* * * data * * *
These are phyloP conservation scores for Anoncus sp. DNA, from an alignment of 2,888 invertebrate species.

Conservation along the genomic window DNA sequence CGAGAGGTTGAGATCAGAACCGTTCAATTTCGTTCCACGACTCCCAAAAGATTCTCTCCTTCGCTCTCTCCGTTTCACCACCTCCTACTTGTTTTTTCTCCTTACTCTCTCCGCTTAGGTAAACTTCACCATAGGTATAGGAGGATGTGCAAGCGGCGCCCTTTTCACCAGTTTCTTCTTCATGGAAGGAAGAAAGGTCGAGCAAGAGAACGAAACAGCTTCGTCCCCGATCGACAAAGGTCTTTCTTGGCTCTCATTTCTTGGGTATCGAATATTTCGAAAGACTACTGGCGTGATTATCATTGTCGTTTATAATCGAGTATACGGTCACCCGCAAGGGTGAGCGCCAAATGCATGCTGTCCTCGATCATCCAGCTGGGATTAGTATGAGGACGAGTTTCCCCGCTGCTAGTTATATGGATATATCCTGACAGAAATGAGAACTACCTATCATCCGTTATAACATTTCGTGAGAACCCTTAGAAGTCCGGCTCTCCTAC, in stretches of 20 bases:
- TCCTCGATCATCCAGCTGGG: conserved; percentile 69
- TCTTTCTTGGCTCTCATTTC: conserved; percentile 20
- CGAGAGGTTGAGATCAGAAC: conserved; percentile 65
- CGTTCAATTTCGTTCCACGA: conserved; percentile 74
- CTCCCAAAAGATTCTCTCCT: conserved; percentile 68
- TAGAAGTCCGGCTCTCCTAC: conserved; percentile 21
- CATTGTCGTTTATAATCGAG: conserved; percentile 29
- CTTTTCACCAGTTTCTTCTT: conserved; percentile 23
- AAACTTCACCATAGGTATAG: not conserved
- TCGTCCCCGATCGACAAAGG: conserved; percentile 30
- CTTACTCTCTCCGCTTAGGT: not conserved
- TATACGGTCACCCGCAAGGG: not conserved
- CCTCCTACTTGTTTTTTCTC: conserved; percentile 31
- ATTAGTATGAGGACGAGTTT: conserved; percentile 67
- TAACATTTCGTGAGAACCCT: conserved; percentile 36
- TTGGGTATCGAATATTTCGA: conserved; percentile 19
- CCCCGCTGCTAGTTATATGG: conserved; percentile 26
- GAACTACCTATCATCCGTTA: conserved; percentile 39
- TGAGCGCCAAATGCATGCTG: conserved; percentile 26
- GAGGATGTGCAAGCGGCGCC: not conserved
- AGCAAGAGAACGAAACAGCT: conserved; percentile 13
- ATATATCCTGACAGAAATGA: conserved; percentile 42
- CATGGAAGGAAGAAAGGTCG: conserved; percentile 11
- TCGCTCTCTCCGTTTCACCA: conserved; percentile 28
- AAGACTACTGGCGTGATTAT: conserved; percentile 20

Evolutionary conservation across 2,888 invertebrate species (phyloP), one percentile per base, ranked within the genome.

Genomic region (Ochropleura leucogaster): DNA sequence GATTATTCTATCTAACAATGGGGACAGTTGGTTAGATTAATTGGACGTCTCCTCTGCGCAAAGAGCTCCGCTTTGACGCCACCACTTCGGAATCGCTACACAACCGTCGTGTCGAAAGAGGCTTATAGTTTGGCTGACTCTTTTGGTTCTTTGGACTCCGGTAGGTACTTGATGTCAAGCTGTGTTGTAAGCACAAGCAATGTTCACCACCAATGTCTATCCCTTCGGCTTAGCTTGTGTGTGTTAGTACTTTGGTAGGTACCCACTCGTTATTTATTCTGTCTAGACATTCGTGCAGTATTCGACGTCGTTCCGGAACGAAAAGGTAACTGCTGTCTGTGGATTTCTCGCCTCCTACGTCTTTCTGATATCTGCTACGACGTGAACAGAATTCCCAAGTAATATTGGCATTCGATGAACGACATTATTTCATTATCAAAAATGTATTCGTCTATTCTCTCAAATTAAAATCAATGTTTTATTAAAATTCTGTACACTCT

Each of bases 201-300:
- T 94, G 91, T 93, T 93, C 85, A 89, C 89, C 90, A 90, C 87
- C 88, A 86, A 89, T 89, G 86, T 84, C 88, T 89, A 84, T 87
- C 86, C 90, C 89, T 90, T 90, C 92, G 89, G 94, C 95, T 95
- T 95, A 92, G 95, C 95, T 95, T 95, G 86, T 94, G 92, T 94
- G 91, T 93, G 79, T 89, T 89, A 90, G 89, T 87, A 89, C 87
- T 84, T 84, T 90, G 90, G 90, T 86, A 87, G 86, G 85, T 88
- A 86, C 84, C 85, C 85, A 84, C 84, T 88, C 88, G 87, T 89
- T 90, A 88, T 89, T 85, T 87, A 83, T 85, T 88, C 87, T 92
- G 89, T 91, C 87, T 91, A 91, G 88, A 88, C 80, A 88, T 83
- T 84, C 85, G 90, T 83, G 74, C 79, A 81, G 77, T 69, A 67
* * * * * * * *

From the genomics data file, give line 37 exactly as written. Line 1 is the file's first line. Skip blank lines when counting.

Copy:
- A 86, C 84, C 85, C 85, A 84, C 84, T 88, C 88, G 87, T 89